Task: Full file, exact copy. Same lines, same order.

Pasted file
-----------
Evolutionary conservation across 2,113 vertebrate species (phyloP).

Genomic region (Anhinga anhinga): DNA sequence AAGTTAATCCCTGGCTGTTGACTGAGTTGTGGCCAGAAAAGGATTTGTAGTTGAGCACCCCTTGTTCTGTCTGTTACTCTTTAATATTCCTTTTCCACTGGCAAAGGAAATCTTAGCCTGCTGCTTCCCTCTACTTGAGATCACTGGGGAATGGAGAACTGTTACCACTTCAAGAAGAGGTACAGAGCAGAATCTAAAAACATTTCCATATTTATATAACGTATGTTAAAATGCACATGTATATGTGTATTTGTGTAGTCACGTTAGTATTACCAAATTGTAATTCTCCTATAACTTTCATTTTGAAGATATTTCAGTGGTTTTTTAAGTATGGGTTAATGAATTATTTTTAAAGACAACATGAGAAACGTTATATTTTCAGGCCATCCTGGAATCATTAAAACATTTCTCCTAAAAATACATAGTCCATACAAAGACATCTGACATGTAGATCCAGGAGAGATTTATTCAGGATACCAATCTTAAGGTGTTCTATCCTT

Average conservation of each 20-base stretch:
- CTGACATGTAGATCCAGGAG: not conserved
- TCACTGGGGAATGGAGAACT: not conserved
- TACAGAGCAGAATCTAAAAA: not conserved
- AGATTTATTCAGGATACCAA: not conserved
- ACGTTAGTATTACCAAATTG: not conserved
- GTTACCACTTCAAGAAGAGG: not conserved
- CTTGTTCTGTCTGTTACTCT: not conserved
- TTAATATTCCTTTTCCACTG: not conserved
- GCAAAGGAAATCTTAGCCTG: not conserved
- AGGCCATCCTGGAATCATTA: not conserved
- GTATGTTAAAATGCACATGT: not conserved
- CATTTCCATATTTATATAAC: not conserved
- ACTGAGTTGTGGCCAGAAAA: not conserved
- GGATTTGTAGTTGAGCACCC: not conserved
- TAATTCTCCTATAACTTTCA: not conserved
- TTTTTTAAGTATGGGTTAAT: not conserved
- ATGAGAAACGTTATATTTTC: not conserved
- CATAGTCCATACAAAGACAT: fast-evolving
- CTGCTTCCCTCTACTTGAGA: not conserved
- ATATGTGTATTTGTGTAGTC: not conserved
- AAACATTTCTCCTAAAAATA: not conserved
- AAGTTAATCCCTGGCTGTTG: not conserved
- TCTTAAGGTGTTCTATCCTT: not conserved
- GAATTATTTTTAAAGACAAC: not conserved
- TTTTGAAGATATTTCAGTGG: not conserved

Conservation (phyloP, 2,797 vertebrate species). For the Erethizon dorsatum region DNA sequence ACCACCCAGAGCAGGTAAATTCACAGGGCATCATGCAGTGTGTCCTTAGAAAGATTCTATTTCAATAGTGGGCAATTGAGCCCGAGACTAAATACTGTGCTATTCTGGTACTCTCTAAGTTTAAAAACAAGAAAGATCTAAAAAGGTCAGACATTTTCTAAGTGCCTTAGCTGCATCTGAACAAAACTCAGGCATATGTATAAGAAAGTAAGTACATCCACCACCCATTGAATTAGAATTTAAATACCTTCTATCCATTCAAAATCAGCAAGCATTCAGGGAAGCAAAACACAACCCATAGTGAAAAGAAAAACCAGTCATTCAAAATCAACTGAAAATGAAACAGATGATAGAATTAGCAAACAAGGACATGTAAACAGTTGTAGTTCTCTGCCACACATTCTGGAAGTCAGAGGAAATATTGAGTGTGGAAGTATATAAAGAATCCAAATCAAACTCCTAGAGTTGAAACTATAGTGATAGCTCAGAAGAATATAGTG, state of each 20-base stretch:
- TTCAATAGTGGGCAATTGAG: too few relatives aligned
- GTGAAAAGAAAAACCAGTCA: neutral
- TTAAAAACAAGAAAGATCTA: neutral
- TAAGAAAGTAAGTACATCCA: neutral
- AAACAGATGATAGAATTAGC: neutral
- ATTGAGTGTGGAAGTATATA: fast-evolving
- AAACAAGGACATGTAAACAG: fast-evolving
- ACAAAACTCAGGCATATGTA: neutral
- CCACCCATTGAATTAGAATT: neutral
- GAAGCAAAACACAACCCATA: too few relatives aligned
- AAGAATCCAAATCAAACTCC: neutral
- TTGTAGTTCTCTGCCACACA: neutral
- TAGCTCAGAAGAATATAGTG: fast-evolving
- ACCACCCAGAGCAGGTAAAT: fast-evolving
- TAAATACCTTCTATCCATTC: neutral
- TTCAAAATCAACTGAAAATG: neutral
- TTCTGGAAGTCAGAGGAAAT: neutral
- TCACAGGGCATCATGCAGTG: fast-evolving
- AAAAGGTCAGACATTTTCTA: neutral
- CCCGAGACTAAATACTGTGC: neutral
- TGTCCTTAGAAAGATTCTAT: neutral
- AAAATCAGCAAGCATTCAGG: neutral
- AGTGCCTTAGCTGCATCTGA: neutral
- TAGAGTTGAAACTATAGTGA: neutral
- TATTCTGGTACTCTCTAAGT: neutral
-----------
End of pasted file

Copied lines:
Evolutionary conservation across 2,113 vertebrate species (phyloP).

Genomic region (Anhinga anhinga): DNA sequence AAGTTAATCCCTGGCTGTTGACTGAGTTGTGGCCAGAAAAGGATTTGTAGTTGAGCACCCCTTGTTCTGTCTGTTACTCTTTAATATTCCTTTTCCACTGGCAAAGGAAATCTTAGCCTGCTGCTTCCCTCTACTTGAGATCACTGGGGAATGGAGAACTGTTACCACTTCAAGAAGAGGTACAGAGCAGAATCTAAAAACATTTCCATATTTATATAACGTATGTTAAAATGCACATGTATATGTGTATTTGTGTAGTCACGTTAGTATTACCAAATTGTAATTCTCCTATAACTTTCATTTTGAAGATATTTCAGTGGTTTTTTAAGTATGGGTTAATGAATTATTTTTAAAGACAACATGAGAAACGTTATATTTTCAGGCCATCCTGGAATCATTAAAACATTTCTCCTAAAAATACATAGTCCATACAAAGACATCTGACATGTAGATCCAGGAGAGATTTATTCAGGATACCAATCTTAAGGTGTTCTATCCTT

Average conservation of each 20-base stretch:
- CTGACATGTAGATCCAGGAG: not conserved
- TCACTGGGGAATGGAGAACT: not conserved
- TACAGAGCAGAATCTAAAAA: not conserved
- AGATTTATTCAGGATACCAA: not conserved
- ACGTTAGTATTACCAAATTG: not conserved
- GTTACCACTTCAAGAAGAGG: not conserved
- CTTGTTCTGTCTGTTACTCT: not conserved
- TTAATATTCCTTTTCCACTG: not conserved
- GCAAAGGAAATCTTAGCCTG: not conserved
- AGGCCATCCTGGAATCATTA: not conserved
- GTATGTTAAAATGCACATGT: not conserved
- CATTTCCATATTTATATAAC: not conserved
- ACTGAGTTGTGGCCAGAAAA: not conserved
- GGATTTGTAGTTGAGCACCC: not conserved
- TAATTCTCCTATAACTTTCA: not conserved
- TTTTTTAAGTATGGGTTAAT: not conserved
- ATGAGAAACGTTATATTTTC: not conserved
- CATAGTCCATACAAAGACAT: fast-evolving
- CTGCTTCCCTCTACTTGAGA: not conserved
- ATATGTGTATTTGTGTAGTC: not conserved
- AAACATTTCTCCTAAAAATA: not conserved
- AAGTTAATCCCTGGCTGTTG: not conserved
- TCTTAAGGTGTTCTATCCTT: not conserved
- GAATTATTTTTAAAGACAAC: not conserved
- TTTTGAAGATATTTCAGTGG: not conserved

Conservation (phyloP, 2,797 vertebrate species). For the Erethizon dorsatum region DNA sequence ACCACCCAGAGCAGGTAAATTCACAGGGCATCATGCAGTGTGTCCTTAGAAAGATTCTATTTCAATAGTGGGCAATTGAGCCCGAGACTAAATACTGTGCTATTCTGGTACTCTCTAAGTTTAAAAACAAGAAAGATCTAAAAAGGTCAGACATTTTCTAAGTGCCTTAGCTGCATCTGAACAAAACTCAGGCATATGTATAAGAAAGTAAGTACATCCACCACCCATTGAATTAGAATTTAAATACCTTCTATCCATTCAAAATCAGCAAGCATTCAGGGAAGCAAAACACAACCCATAGTGAAAAGAAAAACCAGTCATTCAAAATCAACTGAAAATGAAACAGATGATAGAATTAGCAAACAAGGACATGTAAACAGTTGTAGTTCTCTGCCACACATTCTGGAAGTCAGAGGAAATATTGAGTGTGGAAGTATATAAAGAATCCAAATCAAACTCCTAGAGTTGAAACTATAGTGATAGCTCAGAAGAATATAGTG, state of each 20-base stretch:
- TTCAATAGTGGGCAATTGAG: too few relatives aligned
- GTGAAAAGAAAAACCAGTCA: neutral
- TTAAAAACAAGAAAGATCTA: neutral
- TAAGAAAGTAAGTACATCCA: neutral
- AAACAGATGATAGAATTAGC: neutral
- ATTGAGTGTGGAAGTATATA: fast-evolving
- AAACAAGGACATGTAAACAG: fast-evolving
- ACAAAACTCAGGCATATGTA: neutral
- CCACCCATTGAATTAGAATT: neutral
- GAAGCAAAACACAACCCATA: too few relatives aligned
- AAGAATCCAAATCAAACTCC: neutral
- TTGTAGTTCTCTGCCACACA: neutral
- TAGCTCAGAAGAATATAGTG: fast-evolving
- ACCACCCAGAGCAGGTAAAT: fast-evolving
- TAAATACCTTCTATCCATTC: neutral
- TTCAAAATCAACTGAAAATG: neutral
- TTCTGGAAGTCAGAGGAAAT: neutral
- TCACAGGGCATCATGCAGTG: fast-evolving
- AAAAGGTCAGACATTTTCTA: neutral
- CCCGAGACTAAATACTGTGC: neutral
- TGTCCTTAGAAAGATTCTAT: neutral
- AAAATCAGCAAGCATTCAGG: neutral
- AGTGCCTTAGCTGCATCTGA: neutral
- TAGAGTTGAAACTATAGTGA: neutral
- TATTCTGGTACTCTCTAAGT: neutral